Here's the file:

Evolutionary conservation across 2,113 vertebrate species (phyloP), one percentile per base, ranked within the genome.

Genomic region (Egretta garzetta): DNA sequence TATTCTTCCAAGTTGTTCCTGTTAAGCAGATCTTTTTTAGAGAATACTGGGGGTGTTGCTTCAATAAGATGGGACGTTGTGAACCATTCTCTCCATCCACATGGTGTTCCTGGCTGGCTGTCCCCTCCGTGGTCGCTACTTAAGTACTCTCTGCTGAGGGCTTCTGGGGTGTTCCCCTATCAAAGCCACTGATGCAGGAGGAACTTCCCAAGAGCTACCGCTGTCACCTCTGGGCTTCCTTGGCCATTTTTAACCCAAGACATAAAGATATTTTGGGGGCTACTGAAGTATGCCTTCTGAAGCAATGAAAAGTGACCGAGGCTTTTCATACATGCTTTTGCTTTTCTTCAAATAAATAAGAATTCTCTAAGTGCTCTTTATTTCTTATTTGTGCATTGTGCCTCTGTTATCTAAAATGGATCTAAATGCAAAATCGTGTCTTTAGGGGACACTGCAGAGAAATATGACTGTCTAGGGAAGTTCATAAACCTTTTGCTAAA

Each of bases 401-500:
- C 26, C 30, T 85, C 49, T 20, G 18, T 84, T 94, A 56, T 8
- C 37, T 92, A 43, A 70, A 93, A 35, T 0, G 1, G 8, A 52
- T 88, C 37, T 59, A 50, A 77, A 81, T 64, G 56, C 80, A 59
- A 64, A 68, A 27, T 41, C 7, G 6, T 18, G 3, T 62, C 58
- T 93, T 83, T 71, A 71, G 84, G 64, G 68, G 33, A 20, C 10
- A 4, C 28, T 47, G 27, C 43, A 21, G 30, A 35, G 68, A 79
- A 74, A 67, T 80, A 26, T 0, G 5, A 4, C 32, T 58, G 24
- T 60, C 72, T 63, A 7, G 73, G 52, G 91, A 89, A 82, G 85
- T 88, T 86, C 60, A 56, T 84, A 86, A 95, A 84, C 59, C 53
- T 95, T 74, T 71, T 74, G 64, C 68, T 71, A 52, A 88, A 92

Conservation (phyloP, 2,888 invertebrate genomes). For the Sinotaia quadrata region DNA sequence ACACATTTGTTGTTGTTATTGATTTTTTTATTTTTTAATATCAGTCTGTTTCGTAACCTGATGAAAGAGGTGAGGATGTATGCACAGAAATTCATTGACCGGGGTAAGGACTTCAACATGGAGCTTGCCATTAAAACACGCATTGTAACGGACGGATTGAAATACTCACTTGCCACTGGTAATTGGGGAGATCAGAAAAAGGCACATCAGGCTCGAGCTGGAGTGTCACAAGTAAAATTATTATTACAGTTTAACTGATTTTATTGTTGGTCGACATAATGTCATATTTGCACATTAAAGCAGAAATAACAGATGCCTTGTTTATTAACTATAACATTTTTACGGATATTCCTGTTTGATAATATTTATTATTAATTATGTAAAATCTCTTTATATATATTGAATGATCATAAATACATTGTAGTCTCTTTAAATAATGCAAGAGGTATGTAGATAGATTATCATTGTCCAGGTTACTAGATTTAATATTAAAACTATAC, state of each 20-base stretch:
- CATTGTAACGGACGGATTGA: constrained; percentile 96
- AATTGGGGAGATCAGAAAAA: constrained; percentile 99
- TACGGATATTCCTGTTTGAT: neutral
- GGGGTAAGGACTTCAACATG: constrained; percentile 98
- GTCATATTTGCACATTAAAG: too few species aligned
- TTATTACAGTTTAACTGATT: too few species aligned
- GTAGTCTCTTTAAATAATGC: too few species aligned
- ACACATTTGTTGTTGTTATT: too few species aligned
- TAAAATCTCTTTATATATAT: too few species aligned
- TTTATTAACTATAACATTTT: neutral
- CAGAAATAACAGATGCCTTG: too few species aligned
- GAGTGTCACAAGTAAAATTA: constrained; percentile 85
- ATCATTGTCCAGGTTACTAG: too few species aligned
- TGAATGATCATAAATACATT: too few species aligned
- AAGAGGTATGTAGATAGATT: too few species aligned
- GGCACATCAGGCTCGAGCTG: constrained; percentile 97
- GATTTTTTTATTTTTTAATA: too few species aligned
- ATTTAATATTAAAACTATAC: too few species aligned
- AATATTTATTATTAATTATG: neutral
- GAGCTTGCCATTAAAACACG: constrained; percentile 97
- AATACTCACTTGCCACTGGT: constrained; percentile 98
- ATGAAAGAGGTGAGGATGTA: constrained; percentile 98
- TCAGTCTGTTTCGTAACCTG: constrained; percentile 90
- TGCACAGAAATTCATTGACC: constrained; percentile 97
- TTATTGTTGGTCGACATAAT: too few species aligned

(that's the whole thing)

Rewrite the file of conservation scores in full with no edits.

Evolutionary conservation across 2,113 vertebrate species (phyloP), one percentile per base, ranked within the genome.

Genomic region (Egretta garzetta): DNA sequence TATTCTTCCAAGTTGTTCCTGTTAAGCAGATCTTTTTTAGAGAATACTGGGGGTGTTGCTTCAATAAGATGGGACGTTGTGAACCATTCTCTCCATCCACATGGTGTTCCTGGCTGGCTGTCCCCTCCGTGGTCGCTACTTAAGTACTCTCTGCTGAGGGCTTCTGGGGTGTTCCCCTATCAAAGCCACTGATGCAGGAGGAACTTCCCAAGAGCTACCGCTGTCACCTCTGGGCTTCCTTGGCCATTTTTAACCCAAGACATAAAGATATTTTGGGGGCTACTGAAGTATGCCTTCTGAAGCAATGAAAAGTGACCGAGGCTTTTCATACATGCTTTTGCTTTTCTTCAAATAAATAAGAATTCTCTAAGTGCTCTTTATTTCTTATTTGTGCATTGTGCCTCTGTTATCTAAAATGGATCTAAATGCAAAATCGTGTCTTTAGGGGACACTGCAGAGAAATATGACTGTCTAGGGAAGTTCATAAACCTTTTGCTAAA

Each of bases 401-500:
- C 26, C 30, T 85, C 49, T 20, G 18, T 84, T 94, A 56, T 8
- C 37, T 92, A 43, A 70, A 93, A 35, T 0, G 1, G 8, A 52
- T 88, C 37, T 59, A 50, A 77, A 81, T 64, G 56, C 80, A 59
- A 64, A 68, A 27, T 41, C 7, G 6, T 18, G 3, T 62, C 58
- T 93, T 83, T 71, A 71, G 84, G 64, G 68, G 33, A 20, C 10
- A 4, C 28, T 47, G 27, C 43, A 21, G 30, A 35, G 68, A 79
- A 74, A 67, T 80, A 26, T 0, G 5, A 4, C 32, T 58, G 24
- T 60, C 72, T 63, A 7, G 73, G 52, G 91, A 89, A 82, G 85
- T 88, T 86, C 60, A 56, T 84, A 86, A 95, A 84, C 59, C 53
- T 95, T 74, T 71, T 74, G 64, C 68, T 71, A 52, A 88, A 92

Conservation (phyloP, 2,888 invertebrate genomes). For the Sinotaia quadrata region DNA sequence ACACATTTGTTGTTGTTATTGATTTTTTTATTTTTTAATATCAGTCTGTTTCGTAACCTGATGAAAGAGGTGAGGATGTATGCACAGAAATTCATTGACCGGGGTAAGGACTTCAACATGGAGCTTGCCATTAAAACACGCATTGTAACGGACGGATTGAAATACTCACTTGCCACTGGTAATTGGGGAGATCAGAAAAAGGCACATCAGGCTCGAGCTGGAGTGTCACAAGTAAAATTATTATTACAGTTTAACTGATTTTATTGTTGGTCGACATAATGTCATATTTGCACATTAAAGCAGAAATAACAGATGCCTTGTTTATTAACTATAACATTTTTACGGATATTCCTGTTTGATAATATTTATTATTAATTATGTAAAATCTCTTTATATATATTGAATGATCATAAATACATTGTAGTCTCTTTAAATAATGCAAGAGGTATGTAGATAGATTATCATTGTCCAGGTTACTAGATTTAATATTAAAACTATAC, state of each 20-base stretch:
- CATTGTAACGGACGGATTGA: constrained; percentile 96
- AATTGGGGAGATCAGAAAAA: constrained; percentile 99
- TACGGATATTCCTGTTTGAT: neutral
- GGGGTAAGGACTTCAACATG: constrained; percentile 98
- GTCATATTTGCACATTAAAG: too few species aligned
- TTATTACAGTTTAACTGATT: too few species aligned
- GTAGTCTCTTTAAATAATGC: too few species aligned
- ACACATTTGTTGTTGTTATT: too few species aligned
- TAAAATCTCTTTATATATAT: too few species aligned
- TTTATTAACTATAACATTTT: neutral
- CAGAAATAACAGATGCCTTG: too few species aligned
- GAGTGTCACAAGTAAAATTA: constrained; percentile 85
- ATCATTGTCCAGGTTACTAG: too few species aligned
- TGAATGATCATAAATACATT: too few species aligned
- AAGAGGTATGTAGATAGATT: too few species aligned
- GGCACATCAGGCTCGAGCTG: constrained; percentile 97
- GATTTTTTTATTTTTTAATA: too few species aligned
- ATTTAATATTAAAACTATAC: too few species aligned
- AATATTTATTATTAATTATG: neutral
- GAGCTTGCCATTAAAACACG: constrained; percentile 97
- AATACTCACTTGCCACTGGT: constrained; percentile 98
- ATGAAAGAGGTGAGGATGTA: constrained; percentile 98
- TCAGTCTGTTTCGTAACCTG: constrained; percentile 90
- TGCACAGAAATTCATTGACC: constrained; percentile 97
- TTATTGTTGGTCGACATAAT: too few species aligned